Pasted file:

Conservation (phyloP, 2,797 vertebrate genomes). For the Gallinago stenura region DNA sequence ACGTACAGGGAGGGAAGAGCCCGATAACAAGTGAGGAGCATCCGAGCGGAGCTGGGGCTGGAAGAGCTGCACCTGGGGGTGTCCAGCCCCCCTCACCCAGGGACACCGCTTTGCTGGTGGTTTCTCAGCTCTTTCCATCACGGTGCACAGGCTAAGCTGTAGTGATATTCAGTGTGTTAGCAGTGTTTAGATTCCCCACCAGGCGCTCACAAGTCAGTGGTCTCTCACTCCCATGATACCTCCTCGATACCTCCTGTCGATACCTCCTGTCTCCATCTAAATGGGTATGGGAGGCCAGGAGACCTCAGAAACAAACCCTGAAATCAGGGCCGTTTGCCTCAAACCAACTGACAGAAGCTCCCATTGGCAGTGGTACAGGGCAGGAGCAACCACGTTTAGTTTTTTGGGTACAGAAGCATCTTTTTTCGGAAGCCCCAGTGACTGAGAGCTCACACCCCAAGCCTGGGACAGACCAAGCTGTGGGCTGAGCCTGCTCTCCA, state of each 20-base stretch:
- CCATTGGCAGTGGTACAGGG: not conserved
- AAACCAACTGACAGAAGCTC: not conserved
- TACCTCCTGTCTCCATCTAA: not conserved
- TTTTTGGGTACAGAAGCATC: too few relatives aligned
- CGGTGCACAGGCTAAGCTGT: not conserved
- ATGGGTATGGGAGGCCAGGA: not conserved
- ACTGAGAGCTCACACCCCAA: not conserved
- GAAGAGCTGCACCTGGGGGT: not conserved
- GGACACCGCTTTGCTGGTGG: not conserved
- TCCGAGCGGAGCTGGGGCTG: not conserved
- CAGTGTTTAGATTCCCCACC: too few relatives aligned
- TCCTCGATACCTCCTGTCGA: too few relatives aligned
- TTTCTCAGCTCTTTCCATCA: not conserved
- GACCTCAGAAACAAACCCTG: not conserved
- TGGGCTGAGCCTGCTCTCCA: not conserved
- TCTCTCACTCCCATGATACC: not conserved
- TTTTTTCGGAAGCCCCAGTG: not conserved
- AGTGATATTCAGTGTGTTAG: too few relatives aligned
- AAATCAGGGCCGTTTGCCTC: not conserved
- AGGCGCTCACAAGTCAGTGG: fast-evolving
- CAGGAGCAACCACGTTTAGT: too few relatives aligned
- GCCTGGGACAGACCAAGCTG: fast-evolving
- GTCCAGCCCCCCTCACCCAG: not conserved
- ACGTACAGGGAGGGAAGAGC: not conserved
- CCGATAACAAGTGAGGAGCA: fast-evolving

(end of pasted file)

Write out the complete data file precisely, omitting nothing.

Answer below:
Conservation (phyloP, 2,797 vertebrate genomes). For the Gallinago stenura region DNA sequence ACGTACAGGGAGGGAAGAGCCCGATAACAAGTGAGGAGCATCCGAGCGGAGCTGGGGCTGGAAGAGCTGCACCTGGGGGTGTCCAGCCCCCCTCACCCAGGGACACCGCTTTGCTGGTGGTTTCTCAGCTCTTTCCATCACGGTGCACAGGCTAAGCTGTAGTGATATTCAGTGTGTTAGCAGTGTTTAGATTCCCCACCAGGCGCTCACAAGTCAGTGGTCTCTCACTCCCATGATACCTCCTCGATACCTCCTGTCGATACCTCCTGTCTCCATCTAAATGGGTATGGGAGGCCAGGAGACCTCAGAAACAAACCCTGAAATCAGGGCCGTTTGCCTCAAACCAACTGACAGAAGCTCCCATTGGCAGTGGTACAGGGCAGGAGCAACCACGTTTAGTTTTTTGGGTACAGAAGCATCTTTTTTCGGAAGCCCCAGTGACTGAGAGCTCACACCCCAAGCCTGGGACAGACCAAGCTGTGGGCTGAGCCTGCTCTCCA, state of each 20-base stretch:
- CCATTGGCAGTGGTACAGGG: not conserved
- AAACCAACTGACAGAAGCTC: not conserved
- TACCTCCTGTCTCCATCTAA: not conserved
- TTTTTGGGTACAGAAGCATC: too few relatives aligned
- CGGTGCACAGGCTAAGCTGT: not conserved
- ATGGGTATGGGAGGCCAGGA: not conserved
- ACTGAGAGCTCACACCCCAA: not conserved
- GAAGAGCTGCACCTGGGGGT: not conserved
- GGACACCGCTTTGCTGGTGG: not conserved
- TCCGAGCGGAGCTGGGGCTG: not conserved
- CAGTGTTTAGATTCCCCACC: too few relatives aligned
- TCCTCGATACCTCCTGTCGA: too few relatives aligned
- TTTCTCAGCTCTTTCCATCA: not conserved
- GACCTCAGAAACAAACCCTG: not conserved
- TGGGCTGAGCCTGCTCTCCA: not conserved
- TCTCTCACTCCCATGATACC: not conserved
- TTTTTTCGGAAGCCCCAGTG: not conserved
- AGTGATATTCAGTGTGTTAG: too few relatives aligned
- AAATCAGGGCCGTTTGCCTC: not conserved
- AGGCGCTCACAAGTCAGTGG: fast-evolving
- CAGGAGCAACCACGTTTAGT: too few relatives aligned
- GCCTGGGACAGACCAAGCTG: fast-evolving
- GTCCAGCCCCCCTCACCCAG: not conserved
- ACGTACAGGGAGGGAAGAGC: not conserved
- CCGATAACAAGTGAGGAGCA: fast-evolving